The “fiction” of Erinç Seymen rambles between the clear-cut and the murky, the precise and the unnamed, fable and fact. More precisely, it does not so much ramble as slither; his images are like wounds incised on the surface of the skin with laser beams- the same effect but with higher efficiency.
Once more, the exhibition “The Seed and The Bullet” brings home the theme of the fairytale. Not just one fairytale but the idea of the fairytale; the seemingly harmless yarn freezing you to the bone when you remember the particulars, or rather when they force their way into your imagination.
The apogee of the fairytale in Seymen’s work is the painting “Persuasion Room”, where the subject of the painting, the adolescent girl with her back turned to us, gazes at various instruments of torture or coercion hanging from a rack. Her expression as far as we can assume from the profile, is terror mixed with awe and longing. This is Little Red Riding Hood in the thick of it, if you will. The thematics of gender endangered and the discursive transformed into the pictorial are always spelt out and buried deep in Seymen’s work. Only to be unearthed by the watchful viewer.
Children who have lost their way is a favorite topic or rather topos. In the exhibition we have at least three drawings of Hansel and Gretel type siblings, trapped in the fantastic landscape they find themselves in. In “Surprise Witness I” and “Surprise Witness II”, not only the outlandish technology and Kafkaesque hardware are a hinderance; nature blocks the way as well. In “I” nature is a field of mushrooms and in “II” it is grottoes and stalactites, bridges off to nowhere swathed in snake skin, patches of- ice? earth? lunar terrain? All painstakingly rendered in fine drawing.
The digitally enhanced “Loyalty” with its deliberately misleading postcard cuteness is different, at least in terms of technique. Erinç Seymen’s ‘jokes’ (i.e. stuff dashed off in fun and a seemingly slapdash manner, unlike the drawings) are no less cruel than their more craftsman-like, meticulous counterparts. And counterparts they are, since here the ring of children looking as-if-abducted-by-evil-xtraterrestrials are blindly attached to the idea and the fact of an Egg (… seed?). Or maybe they are starry-eyed, a form of blindness. The fallibility of the subject to ideology’s trappings is final in this world of willed submission.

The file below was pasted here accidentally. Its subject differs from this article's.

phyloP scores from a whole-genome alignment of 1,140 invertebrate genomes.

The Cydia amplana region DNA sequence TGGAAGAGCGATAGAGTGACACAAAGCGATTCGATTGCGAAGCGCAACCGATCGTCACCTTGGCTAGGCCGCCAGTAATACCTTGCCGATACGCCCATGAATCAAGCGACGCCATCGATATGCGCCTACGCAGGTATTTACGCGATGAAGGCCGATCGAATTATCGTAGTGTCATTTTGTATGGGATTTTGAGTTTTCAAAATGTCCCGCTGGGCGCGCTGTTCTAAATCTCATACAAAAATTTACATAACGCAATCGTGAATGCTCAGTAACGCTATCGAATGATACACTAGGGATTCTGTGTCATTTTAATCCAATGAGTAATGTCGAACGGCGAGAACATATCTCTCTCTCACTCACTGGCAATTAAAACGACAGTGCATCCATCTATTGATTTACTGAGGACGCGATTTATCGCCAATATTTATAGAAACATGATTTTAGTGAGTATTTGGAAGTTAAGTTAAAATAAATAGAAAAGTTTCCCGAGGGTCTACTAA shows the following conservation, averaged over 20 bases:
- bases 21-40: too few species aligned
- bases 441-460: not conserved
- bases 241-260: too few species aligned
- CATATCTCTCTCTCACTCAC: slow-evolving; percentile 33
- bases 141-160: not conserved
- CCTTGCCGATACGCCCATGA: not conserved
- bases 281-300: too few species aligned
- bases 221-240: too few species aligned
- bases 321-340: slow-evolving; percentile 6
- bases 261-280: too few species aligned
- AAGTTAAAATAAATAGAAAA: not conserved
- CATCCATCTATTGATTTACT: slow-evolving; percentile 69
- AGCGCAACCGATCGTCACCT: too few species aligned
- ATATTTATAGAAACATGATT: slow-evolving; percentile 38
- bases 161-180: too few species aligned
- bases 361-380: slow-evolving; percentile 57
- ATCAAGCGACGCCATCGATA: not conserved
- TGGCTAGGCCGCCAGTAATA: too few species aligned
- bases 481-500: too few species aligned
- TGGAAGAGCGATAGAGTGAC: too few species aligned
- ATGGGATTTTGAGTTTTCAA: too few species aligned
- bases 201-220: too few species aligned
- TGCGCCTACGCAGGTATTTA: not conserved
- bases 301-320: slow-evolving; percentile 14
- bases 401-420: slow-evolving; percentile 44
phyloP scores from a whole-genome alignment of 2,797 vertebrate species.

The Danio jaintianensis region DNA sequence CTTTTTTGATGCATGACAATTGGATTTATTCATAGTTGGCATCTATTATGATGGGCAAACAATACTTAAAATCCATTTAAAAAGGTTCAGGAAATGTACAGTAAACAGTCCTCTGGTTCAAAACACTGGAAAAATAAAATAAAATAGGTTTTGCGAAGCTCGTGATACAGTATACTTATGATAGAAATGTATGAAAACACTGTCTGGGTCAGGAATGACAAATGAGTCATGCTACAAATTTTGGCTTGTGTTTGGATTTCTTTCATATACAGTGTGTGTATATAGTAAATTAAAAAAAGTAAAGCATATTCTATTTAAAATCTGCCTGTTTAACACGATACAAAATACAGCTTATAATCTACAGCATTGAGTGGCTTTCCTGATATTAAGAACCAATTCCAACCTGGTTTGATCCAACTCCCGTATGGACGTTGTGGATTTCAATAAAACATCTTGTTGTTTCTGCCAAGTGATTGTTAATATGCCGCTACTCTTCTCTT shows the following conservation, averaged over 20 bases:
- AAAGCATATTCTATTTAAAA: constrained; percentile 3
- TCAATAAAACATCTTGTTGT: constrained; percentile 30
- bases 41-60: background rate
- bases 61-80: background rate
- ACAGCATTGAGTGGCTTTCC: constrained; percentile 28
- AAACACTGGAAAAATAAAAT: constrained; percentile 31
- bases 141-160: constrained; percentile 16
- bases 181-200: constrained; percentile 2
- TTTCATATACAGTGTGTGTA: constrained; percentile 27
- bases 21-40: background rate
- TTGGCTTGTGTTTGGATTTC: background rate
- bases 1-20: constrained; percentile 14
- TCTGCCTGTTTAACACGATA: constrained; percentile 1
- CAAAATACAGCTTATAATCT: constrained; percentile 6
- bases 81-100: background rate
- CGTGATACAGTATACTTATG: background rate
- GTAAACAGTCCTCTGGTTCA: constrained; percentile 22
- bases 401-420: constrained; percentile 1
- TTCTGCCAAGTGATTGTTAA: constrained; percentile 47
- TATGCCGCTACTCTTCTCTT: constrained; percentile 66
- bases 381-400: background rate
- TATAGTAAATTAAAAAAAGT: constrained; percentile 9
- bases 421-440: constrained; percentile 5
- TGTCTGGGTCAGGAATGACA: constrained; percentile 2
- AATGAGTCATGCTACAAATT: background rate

The ironically titled “Patriot” is relentless concerning the objectification of the willing subject. A specimen of young manhood on all fours finely crippled and wired to non-existent ground (or suspended in mid-air) carries the burden of a doghouse taking root, plump and clawish, on his perfectly submitted behind. In this state any possibility of taking shelter anywhere, even in the doghouse, is out of question since it is barred by slats.
The bold, layer-on-layer (pictorially a layer cake almost) approach to ‘meaning’, yet turning the whole structure into an object of perverse fascination, is a remarkable aspect of Seymen’s art. Many of his bondage scenes refuse to be just S/M chic. In “Serva ex Machina”, the tightly bound naked female body seen from behind is surrounded by all kinds of exotic flora and fauna. The vortex the compositional movement describes is site to both brutal discourse and elegant embellishment. The two are uneasy bedfellows. We are face to face with a propeller as it were, one that would begin to rotate were the meaning-laden air around it not too heavy.
The atmosphere in Erinç Seymen’s work is too stifling to make a casual aside or a reverential gesture towards anything in sight. Two collage rendering of queens of the silver screen, (gay) icons surely, testify to this. The iconic faces are erased casually, almost without giving it another thought, abolishing the beauty. In one, the upper half of the head is blown away while in the other the set of eyes are turned upside-down making for a surreal effect. The punch line may be that the frames are “just divine.”
The strict, the poster-like, the sloganist, ‘the pop-defying pop’ as it were, all used to clever effect in Seymen’s art seem to have disappeared in this exhibition. (One is reminded of the baby pink light box spelling out “The Joy of Watching a Lynch On Big Screen” in bold capital letters, a former work.)
Instead, the fantastic, the cruel, the absurd with an ideological twist, always present in his work, seem to have taken over. The four decks of playing cards the artist has devised for the exhibition are mysterious in their invention of suits; “Shoes”, “Birds”, “Weapons” and “Fruit.” All meticulously drawn, each card bears Magritte-ish pears and melons, dodo-like birds out of Alice in Wonderland, mounted deer heads ready to avenge their death with double-barreled gazes, shoes that are a breed between bear and footgear.
It is not only that these intriguing figures are fantastic, i.e. creatures of fantasy. Without doubt, any game of cards played with them would be very confusing. It might, in all likelihood, lead the player back to one of those landscapes Seymen’s lost children find themselves in.